Pets for Christmas

New pets are in a lot of homes today, most of them given to kids as Christmas gifts. Some parents give their kids pets in the delusional belief that the kids will take care of them. Some parents give their kids pets because they really want the pet for themselves, and some give them because their kids said they really, really wanted that puppy or kitten or baby iguana and the parents wanted to see their excitement on Christmas morning when they got their wish. In a few weeks, a lot of those new pets will be abandoned or returned or mistreated because the parents haven’t taken the responsibility of caring for them.

Parents who give a child sole responsibility for a pet are guilty of animal abuse AND child abuse. They’re not only endangering the pet’s welfare, they’re training their children to be cruel to animals. Since there’s a direct link between abuse or neglect toward animals and abuse or neglect toward people, the way children are trained to care for pets has a lot to do with what kind of adults they’ll be.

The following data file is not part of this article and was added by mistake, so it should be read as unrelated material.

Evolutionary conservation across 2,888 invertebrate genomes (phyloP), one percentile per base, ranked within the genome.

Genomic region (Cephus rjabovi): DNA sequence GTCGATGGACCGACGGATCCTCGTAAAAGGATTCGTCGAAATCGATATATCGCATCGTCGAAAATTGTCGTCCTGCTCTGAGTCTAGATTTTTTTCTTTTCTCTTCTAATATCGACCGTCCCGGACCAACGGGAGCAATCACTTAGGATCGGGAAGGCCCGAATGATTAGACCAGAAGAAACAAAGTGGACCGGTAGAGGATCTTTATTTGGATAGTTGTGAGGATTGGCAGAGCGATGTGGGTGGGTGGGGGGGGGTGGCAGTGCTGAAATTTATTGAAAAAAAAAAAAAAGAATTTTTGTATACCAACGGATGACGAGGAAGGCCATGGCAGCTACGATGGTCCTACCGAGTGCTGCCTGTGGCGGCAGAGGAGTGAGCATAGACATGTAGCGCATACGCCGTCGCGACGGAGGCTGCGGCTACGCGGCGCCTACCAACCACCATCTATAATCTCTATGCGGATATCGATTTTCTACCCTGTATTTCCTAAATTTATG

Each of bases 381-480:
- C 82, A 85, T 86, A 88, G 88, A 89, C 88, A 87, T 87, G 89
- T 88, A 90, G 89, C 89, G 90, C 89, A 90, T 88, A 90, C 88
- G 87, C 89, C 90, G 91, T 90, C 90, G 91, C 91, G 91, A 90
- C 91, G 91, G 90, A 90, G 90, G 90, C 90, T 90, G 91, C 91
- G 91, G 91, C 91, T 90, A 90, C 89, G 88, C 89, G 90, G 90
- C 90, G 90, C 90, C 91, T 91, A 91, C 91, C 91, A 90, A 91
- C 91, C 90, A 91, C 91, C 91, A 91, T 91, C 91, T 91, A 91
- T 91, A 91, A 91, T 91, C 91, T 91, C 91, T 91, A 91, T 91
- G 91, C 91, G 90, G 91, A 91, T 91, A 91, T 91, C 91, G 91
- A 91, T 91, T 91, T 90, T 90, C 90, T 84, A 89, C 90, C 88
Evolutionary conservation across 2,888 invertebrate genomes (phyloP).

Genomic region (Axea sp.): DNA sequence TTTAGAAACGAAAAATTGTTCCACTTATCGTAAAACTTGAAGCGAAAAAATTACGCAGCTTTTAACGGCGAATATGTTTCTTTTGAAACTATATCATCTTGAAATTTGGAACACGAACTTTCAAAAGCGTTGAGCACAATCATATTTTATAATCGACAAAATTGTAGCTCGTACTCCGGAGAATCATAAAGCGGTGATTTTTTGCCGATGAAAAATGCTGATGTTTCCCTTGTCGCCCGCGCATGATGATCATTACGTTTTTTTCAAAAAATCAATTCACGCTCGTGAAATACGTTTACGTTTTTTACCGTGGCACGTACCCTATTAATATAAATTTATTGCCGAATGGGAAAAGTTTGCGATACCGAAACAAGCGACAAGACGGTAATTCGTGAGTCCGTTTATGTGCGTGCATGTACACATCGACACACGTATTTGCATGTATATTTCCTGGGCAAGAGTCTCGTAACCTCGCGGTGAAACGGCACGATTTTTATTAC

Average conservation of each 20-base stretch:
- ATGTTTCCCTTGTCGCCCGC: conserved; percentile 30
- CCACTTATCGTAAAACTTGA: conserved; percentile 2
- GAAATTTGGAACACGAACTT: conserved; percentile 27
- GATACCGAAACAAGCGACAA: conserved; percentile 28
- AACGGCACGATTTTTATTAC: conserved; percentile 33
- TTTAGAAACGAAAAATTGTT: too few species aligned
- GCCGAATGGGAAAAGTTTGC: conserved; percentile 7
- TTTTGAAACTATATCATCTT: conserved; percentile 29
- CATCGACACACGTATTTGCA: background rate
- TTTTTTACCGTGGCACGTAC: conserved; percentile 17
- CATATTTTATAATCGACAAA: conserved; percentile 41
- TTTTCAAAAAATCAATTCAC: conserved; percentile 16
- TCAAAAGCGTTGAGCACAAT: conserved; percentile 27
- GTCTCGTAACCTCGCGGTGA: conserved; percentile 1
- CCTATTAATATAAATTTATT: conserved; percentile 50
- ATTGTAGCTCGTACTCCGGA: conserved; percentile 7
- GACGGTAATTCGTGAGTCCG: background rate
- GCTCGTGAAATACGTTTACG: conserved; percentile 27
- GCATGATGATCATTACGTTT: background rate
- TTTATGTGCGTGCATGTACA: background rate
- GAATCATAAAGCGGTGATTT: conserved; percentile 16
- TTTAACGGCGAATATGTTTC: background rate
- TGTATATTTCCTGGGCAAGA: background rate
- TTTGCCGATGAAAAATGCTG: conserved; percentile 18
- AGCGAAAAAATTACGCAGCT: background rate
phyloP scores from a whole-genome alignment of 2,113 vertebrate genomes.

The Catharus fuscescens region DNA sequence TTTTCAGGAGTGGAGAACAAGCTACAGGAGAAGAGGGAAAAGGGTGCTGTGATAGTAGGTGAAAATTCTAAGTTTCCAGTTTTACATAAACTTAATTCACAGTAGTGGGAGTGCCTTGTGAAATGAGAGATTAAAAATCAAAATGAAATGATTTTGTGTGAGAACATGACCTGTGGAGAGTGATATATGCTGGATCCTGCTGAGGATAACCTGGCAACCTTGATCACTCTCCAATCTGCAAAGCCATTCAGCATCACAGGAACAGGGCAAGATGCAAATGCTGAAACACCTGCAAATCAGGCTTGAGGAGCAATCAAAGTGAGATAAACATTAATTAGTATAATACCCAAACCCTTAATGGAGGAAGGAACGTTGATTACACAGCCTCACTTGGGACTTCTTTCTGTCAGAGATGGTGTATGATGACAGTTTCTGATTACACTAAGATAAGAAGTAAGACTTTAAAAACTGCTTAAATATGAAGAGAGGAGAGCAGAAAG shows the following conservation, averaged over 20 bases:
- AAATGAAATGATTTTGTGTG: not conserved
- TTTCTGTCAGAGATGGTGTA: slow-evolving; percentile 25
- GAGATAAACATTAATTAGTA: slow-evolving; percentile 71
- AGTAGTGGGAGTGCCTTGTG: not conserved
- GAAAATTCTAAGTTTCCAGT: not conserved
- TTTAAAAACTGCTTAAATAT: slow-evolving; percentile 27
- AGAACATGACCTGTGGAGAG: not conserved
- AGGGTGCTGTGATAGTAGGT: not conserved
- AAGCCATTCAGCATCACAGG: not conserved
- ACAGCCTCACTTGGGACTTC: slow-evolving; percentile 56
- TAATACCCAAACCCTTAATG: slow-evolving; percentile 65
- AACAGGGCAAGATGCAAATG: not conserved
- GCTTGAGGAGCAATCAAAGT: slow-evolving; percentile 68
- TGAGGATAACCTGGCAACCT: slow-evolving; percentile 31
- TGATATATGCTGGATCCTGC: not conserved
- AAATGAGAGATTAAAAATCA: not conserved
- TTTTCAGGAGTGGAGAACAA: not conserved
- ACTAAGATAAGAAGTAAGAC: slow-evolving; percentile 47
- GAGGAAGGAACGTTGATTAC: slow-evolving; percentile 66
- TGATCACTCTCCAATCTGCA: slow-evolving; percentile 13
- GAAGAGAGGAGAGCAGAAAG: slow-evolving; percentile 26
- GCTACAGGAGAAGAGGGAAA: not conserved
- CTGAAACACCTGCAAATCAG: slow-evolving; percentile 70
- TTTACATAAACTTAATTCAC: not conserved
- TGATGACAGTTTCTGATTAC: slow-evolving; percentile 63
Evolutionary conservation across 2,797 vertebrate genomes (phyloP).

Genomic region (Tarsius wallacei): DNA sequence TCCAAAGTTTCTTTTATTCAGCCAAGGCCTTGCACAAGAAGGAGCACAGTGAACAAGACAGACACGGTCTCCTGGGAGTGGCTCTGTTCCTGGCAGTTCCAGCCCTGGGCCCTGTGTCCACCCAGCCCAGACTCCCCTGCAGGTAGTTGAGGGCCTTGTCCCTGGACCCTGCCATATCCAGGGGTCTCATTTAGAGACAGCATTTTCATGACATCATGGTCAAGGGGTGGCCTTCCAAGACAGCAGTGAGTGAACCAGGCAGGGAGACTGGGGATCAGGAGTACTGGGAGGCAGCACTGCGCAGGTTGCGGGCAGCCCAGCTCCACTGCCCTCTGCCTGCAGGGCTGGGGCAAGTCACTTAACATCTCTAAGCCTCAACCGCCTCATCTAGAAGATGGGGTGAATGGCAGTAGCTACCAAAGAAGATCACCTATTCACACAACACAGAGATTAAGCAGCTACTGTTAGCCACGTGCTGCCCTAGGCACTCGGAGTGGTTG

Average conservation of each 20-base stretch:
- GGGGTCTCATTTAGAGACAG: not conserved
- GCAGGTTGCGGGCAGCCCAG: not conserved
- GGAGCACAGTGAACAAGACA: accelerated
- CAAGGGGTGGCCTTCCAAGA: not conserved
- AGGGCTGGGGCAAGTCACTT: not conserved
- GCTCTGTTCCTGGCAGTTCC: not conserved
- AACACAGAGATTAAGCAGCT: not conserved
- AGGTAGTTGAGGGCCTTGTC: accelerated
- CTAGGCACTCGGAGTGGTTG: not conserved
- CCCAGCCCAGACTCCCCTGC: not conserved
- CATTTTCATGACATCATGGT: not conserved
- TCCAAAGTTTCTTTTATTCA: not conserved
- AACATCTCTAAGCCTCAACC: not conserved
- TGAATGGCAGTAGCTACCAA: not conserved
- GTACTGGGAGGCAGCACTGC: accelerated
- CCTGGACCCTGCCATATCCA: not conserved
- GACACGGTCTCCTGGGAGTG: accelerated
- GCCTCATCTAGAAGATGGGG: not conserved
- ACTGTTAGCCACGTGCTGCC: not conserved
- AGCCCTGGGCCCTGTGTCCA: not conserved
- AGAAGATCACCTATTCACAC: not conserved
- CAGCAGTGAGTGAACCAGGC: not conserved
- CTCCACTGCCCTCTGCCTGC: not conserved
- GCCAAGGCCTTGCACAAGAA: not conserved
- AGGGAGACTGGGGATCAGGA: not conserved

To grow up healthy, happy and well-behaved, pets need the same things children need. Good nutrition, a calm, clean home, consistent rules, lots of love and positive attention. No child is mature enough to give all those things to a pet, not even teenagers.

Don’t expect a child to get up every day and walk a dog or feed him. That’s an adult’s job. Don’t expect a child to change a litter box every day or put out fresh water. That’s an adult’s job. Don’t expect a child to be responsible for grooming or behavior training, either. Those are adult duties. In fact, don’t expect a child to do much of anything with a pet except love it and play with it. That’s a child’s job, and it’s extremely important for both pet and child.

Children learn by observing what their parents do. So if you want your kids to grow up to be responsible pet owners, be one yourself.

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One thought on “Pets for Christmas

  1. Brava! You are such a wise woman. I have never heard this expressed so well, and children do the loving part so very well that it’s quite enough.

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